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Ann Allergy Asthma Immunol. 1996 Feb;76(2):175-80.

Rush immunotherapy: experience with a one-day schedule.

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Section of Allergy/Asthma/Immunology, The Children's Mercy Hospital, Kansas City, Missouri, USA.



Rush immunotherapy is a method for rapidly desensitizing patients to inhalant allergens. The frequency of systemic reactions during rush immunotherapy is similar to conventional immunotherapy when premedication is used. The most rapid protocol for rush immunotherapy reported to date requires one and one-half days which is inconvenient to patients and clinic schedules. To improve this situation and decrease the cost of giving rush immunotherapy, we have developed a 1-day protocol.


for this ongoing study, 22 allergic patients received rush immunotherapy consisting of eight injections over six hours followed by two hours of observation in an outpatient clinic. Five had rhinitis and the rest has asthma, seven of whom were steroid-dependent. All were premedicated with astemizole, ranitidine, and prednisone for three days including the day of rush immunotherapy, and peak expiratory low rates were monitored.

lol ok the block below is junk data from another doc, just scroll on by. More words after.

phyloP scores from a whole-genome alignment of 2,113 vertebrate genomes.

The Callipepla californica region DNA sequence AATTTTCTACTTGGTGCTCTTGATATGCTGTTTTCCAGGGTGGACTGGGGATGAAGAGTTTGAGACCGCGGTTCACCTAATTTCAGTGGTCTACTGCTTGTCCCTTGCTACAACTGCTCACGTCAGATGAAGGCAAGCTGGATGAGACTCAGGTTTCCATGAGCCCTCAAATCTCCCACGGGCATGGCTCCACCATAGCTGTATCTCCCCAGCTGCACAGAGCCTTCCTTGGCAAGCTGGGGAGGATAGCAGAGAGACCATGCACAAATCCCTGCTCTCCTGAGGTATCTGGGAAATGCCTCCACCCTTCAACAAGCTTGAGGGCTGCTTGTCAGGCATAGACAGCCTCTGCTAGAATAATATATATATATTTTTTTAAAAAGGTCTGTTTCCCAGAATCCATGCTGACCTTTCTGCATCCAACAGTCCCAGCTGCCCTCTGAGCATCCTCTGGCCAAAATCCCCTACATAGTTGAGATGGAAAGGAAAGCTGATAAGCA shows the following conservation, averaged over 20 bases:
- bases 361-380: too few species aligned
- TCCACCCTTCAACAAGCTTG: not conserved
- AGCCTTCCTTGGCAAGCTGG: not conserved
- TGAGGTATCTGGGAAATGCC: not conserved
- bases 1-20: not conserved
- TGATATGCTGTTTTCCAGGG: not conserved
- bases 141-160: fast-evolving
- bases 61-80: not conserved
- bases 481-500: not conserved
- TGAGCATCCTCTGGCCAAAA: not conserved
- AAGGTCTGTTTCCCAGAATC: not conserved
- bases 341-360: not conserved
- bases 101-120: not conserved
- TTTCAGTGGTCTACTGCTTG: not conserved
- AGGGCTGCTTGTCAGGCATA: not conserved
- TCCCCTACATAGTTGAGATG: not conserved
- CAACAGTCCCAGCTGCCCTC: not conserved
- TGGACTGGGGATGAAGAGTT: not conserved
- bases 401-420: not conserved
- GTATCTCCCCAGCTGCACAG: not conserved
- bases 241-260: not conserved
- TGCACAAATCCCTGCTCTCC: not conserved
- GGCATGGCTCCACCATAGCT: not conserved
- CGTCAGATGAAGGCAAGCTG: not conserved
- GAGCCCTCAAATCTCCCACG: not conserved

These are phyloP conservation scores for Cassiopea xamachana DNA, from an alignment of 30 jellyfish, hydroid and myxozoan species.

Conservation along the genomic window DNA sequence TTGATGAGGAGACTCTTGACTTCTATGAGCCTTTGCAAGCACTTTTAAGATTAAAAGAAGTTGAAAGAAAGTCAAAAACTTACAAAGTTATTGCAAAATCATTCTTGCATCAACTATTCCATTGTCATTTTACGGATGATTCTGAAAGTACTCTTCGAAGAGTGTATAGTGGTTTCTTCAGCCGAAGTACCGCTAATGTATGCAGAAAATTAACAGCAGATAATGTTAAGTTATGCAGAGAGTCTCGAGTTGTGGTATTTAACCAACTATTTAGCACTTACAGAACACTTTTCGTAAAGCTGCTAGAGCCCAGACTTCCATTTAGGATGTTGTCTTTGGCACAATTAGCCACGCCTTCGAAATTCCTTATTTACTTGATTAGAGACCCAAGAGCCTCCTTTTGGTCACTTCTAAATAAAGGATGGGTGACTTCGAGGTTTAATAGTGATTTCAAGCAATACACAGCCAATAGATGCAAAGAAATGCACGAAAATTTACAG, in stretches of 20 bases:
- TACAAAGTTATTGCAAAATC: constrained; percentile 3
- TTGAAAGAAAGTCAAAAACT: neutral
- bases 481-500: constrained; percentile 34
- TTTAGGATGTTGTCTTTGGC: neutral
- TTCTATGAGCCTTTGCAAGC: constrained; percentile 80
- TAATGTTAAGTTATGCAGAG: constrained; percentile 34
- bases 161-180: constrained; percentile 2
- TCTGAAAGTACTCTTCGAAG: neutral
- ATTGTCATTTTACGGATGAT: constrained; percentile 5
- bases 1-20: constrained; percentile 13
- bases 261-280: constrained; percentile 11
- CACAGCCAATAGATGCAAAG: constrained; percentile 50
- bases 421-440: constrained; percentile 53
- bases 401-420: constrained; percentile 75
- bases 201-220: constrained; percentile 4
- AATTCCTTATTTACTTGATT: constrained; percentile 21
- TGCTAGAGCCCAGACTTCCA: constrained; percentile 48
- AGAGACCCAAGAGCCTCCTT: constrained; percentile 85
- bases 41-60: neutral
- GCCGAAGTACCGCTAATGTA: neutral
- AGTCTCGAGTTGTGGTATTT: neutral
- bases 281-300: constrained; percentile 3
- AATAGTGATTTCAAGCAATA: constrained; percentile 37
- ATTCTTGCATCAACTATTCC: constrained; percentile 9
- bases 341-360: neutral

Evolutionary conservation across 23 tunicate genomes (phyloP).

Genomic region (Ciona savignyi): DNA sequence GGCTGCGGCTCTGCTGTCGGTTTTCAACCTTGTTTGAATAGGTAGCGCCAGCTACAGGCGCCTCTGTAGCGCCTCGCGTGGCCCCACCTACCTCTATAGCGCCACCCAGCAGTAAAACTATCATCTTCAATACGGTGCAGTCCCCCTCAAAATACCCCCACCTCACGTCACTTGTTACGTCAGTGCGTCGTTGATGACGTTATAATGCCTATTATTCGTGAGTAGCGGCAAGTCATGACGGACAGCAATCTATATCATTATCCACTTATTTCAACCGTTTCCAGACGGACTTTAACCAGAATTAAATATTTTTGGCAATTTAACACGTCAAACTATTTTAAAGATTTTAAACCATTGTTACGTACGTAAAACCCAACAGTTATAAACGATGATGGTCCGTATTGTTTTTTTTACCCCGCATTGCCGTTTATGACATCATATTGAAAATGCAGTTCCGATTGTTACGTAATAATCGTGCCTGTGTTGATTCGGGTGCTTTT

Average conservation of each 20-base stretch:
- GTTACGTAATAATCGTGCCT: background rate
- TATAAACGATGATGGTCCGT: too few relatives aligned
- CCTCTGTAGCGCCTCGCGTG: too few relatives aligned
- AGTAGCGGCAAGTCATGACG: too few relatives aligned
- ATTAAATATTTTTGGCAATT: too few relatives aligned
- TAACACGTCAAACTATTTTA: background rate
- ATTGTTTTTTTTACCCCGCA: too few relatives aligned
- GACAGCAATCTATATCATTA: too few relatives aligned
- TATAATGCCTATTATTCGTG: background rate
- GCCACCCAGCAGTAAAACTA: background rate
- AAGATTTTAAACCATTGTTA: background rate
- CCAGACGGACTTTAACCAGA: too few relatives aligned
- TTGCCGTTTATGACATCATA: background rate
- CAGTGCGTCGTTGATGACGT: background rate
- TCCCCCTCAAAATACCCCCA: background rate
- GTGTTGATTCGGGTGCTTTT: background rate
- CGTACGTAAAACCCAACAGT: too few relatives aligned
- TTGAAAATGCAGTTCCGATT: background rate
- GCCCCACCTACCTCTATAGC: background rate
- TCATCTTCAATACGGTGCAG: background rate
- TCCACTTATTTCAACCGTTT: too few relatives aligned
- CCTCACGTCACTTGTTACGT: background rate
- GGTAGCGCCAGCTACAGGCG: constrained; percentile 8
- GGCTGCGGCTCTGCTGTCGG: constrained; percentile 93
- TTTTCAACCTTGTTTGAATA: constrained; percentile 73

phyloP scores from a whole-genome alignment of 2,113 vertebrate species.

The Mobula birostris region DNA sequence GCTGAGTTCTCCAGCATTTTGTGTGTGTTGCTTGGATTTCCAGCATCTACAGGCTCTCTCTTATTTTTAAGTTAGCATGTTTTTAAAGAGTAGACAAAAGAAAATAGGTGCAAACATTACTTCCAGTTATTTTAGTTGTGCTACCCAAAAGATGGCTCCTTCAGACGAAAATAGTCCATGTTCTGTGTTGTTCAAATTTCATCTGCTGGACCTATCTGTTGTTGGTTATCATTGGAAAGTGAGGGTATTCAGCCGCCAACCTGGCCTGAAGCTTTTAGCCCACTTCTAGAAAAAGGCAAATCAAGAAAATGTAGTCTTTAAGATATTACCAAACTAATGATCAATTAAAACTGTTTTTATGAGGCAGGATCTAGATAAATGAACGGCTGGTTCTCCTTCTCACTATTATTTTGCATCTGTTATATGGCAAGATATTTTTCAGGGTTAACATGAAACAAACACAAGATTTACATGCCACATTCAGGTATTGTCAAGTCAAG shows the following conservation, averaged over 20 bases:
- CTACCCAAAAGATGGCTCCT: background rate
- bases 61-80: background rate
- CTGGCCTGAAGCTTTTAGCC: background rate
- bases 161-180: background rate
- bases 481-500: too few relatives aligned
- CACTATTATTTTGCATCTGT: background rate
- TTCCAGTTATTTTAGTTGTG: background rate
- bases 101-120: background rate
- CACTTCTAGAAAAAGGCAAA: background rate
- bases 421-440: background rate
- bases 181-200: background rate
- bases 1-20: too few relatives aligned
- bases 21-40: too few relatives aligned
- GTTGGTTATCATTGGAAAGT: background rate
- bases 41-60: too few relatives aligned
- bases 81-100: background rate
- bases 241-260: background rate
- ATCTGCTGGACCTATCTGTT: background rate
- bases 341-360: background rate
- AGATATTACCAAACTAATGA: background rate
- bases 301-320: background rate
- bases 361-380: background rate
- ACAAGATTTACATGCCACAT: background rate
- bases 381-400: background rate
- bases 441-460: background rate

Systemic reactions were seen in five of 22 (23%). They occurred following the sixth injection (1), seventh injection (2), or the final one (2) and consisted primarily of rhinitis or pulmonary symptoms with one episode of mild anaphylaxis. A systemic reaction was seen in only one steroid-dependent asthmatic patient. A local reaction preceded a systemic reaction in only one patient. All but three reached a maintenance dose in one day. All systemic reactions responded to epinephrine and all patients could go home after rush immunotherapy. Only one patient had a systemic reaction during the three months after rush immunotherapy.


One day rush immunotherapy is tolerated by most patients with a systemic reaction rate comparable to conventional immunotherapy. All patients were able to reach a maintenance dose months sooner than weekly schedules. With refinement of this procedure, rush immunotherapy may become a widely used method for desensitizing patients with inhalant allergens, and could make immunotherapy less expensive and more convenient.

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